expanded-unification-briefNovember 2016 - Today, the Cowen Institute at Tulane University released a guide to help New Orleans’ families understand the unification process of public schools in the city. The Plan for School Unification in New Orleans explains that in most ways, the day-to-day experiences of students and families will largely remain unchanged as a result of unification. Unification will not affect school letter grades, curriculum, staffing in schools, or how families enroll through the OneApp process.


No Longer Invisible: Opportunity Youth in New Orleans

oy-data-guide-2016-cover_page_01October 2016 - The Cowen Institute has released No Longer Invisible: Opportunity Youth in New Orleans. This new report outlines the challenges facing 16-24 year olds in New Orleans who are disconnected from employment and education. These young people are often referred to as opportunity youth. The report found that there are 6,820 opportunity youth in New Orleans, which was 14 percent of all 16-24 year olds in the city. Those youth faced significant economic barriers: a third lived below the poverty line and these young people also received food stamps and were uninsured at high rates.

To address a challenge as complex as youth disconnection, the report recommends expanded efforts to leverage the educational experiences of the city’s opportunity youth to link them to employment. The Cowen Institute supports numerous initiatives to reconnect opportunity youth, such as the EMPLOY Collaborative, the Earn and Learn apprenticeship program and New Orleans Opportunity Works. EMPLOY’s Youth Action Team, a committee of New Orleans young people, reviewed and advised on the report. The report was supported by the Conrad N. Hilton Foundation.


Jump Start Videos

October 2016: Are you ready to laugh, cry, and learn about Louisiana’s newest high school degree career pathway? You’d better be. The Cowen Institute has released five new videos explaining the Jump Start initiative. The videos provide a closer look at Jump Start, offering insights on the objectives of the program, how it aligns students to jobs that actually exists, how it will impact counselors, and what it means for New Orleans’ high schools. Links to all five videos below, so be sure to watch them all.

 


The Year Ahead: New Orleans’ Public Education Governance for 2016-17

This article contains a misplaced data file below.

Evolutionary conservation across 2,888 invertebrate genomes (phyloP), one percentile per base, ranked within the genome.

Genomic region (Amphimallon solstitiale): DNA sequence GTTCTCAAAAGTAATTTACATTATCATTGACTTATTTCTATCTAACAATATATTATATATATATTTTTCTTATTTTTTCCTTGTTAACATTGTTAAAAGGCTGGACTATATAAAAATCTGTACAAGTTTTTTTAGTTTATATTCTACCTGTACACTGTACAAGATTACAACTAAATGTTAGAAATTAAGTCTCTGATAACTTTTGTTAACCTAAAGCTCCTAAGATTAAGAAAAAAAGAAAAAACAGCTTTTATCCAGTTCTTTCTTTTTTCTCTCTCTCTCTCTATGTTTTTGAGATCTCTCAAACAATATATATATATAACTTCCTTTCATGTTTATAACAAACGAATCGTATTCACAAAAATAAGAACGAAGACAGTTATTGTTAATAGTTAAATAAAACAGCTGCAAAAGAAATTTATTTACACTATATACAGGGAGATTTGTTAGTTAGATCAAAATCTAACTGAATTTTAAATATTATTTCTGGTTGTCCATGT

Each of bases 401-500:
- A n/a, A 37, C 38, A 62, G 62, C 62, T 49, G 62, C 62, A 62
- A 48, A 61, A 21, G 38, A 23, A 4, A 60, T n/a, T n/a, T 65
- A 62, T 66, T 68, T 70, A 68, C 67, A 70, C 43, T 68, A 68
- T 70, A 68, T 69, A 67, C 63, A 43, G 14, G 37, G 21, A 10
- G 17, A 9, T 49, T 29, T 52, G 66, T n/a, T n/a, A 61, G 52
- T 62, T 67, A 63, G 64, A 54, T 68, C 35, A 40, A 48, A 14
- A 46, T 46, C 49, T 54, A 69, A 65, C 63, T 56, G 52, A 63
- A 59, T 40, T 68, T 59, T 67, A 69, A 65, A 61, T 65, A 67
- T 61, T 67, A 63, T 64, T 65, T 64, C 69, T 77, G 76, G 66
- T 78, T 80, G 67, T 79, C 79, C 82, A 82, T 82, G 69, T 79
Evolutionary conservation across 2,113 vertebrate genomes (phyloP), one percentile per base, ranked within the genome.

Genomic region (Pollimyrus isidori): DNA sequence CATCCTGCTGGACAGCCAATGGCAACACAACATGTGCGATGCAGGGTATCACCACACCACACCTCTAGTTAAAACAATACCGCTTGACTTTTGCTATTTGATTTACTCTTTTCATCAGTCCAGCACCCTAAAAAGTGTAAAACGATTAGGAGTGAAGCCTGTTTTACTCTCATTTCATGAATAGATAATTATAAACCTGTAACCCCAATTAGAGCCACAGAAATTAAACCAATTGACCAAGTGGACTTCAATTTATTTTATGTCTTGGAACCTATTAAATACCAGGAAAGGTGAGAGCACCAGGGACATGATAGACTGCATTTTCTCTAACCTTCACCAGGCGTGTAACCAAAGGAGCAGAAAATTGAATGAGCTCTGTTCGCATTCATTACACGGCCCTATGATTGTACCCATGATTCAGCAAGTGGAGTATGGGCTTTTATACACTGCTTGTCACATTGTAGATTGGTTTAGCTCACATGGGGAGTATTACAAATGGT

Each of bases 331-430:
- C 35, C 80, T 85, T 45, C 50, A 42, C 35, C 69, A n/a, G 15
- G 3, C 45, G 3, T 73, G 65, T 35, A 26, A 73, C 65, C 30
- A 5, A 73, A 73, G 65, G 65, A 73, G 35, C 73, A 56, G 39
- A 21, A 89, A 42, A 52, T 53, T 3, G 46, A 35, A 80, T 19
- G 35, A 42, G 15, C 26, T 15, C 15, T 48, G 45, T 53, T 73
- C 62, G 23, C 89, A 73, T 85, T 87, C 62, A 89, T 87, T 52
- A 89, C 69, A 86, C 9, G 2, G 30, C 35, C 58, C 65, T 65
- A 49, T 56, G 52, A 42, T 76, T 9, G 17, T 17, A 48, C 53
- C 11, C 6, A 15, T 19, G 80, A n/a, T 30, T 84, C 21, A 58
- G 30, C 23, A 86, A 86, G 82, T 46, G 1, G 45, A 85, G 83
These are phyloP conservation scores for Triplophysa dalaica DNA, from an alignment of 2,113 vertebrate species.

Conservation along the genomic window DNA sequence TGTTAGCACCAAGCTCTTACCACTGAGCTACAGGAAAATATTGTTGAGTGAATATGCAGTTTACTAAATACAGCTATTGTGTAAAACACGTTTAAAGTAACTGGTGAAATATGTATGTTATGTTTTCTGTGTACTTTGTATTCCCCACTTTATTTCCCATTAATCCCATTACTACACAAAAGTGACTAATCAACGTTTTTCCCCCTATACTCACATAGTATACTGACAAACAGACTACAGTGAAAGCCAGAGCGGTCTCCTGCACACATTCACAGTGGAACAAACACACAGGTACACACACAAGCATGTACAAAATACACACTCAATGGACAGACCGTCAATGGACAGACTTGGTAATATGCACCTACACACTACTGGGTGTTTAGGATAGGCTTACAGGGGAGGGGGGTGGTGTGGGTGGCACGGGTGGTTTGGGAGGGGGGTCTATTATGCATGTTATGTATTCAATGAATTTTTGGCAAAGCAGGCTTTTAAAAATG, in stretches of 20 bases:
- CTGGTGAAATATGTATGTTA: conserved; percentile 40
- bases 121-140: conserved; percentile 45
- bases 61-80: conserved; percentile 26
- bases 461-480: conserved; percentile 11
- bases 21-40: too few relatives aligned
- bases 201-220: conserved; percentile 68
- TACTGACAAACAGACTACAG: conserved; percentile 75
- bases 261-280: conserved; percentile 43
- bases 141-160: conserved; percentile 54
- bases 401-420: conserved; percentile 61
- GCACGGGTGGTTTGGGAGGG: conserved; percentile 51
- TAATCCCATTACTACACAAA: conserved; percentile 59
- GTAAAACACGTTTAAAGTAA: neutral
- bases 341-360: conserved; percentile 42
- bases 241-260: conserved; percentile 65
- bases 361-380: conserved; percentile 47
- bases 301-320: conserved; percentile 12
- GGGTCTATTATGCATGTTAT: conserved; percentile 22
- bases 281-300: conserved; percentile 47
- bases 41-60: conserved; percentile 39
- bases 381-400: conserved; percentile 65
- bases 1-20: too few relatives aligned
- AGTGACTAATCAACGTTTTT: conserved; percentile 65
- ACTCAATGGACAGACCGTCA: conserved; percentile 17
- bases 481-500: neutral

governance-poster 16-17FINAL August 2016 – The Cowen Institute released our annual chart on the governance structure of public schools in New Orleans. The chart offers a comprehensive overview of public education in the city for the 2016-17 school year. It outlines which schools are transitioning from the Recovery School District to the Orleans Parish School Board, as well as which schools are opening and adding grade levels. We also have copies of chart available as a poster. If you would like a copy of the governance chart poster, please contact Vincent Rossmeier, Policy Director at the Cowen Institute, at vrossmei@tulane.edu. You can also download the chart here. You can also download a version without school performance scores.


LEA Status: Why It Matters For Schools Returning to the OPSB

Cowen Institute LEA Status Brief June 2016 FINAL_Page_1As schools begin to return to the OPSB, a crucial decision for school leaders and charter boards is whether each school retains its own status as a Local Education Agency (LEA), or instead join the LEA of OPSB. Our new brief discusses why this decision is so important, and what financial and operational implications ought to be considered. The brief is targeted at charter school board members and outlines how schools face a decision of whether to maintain their own LEA status or join the OPSB’s, as well as the implications of that choice.


The Future of TOPS

As lawmakers consider cost-cutting measures to overhaul the Taylor Opportunity Program for Students (TOPS), the Cowen Institute has released a new report outlining how proposed changes to the state’s largest college scholarship program would affect students and access to higher education in Louisiana. The Future of TOPS examines how raising academic standards or moving to a need-based system would affect the program.

Read the full report and watch the video.


Click here for information on the Earn and Learn Career Pathways Program.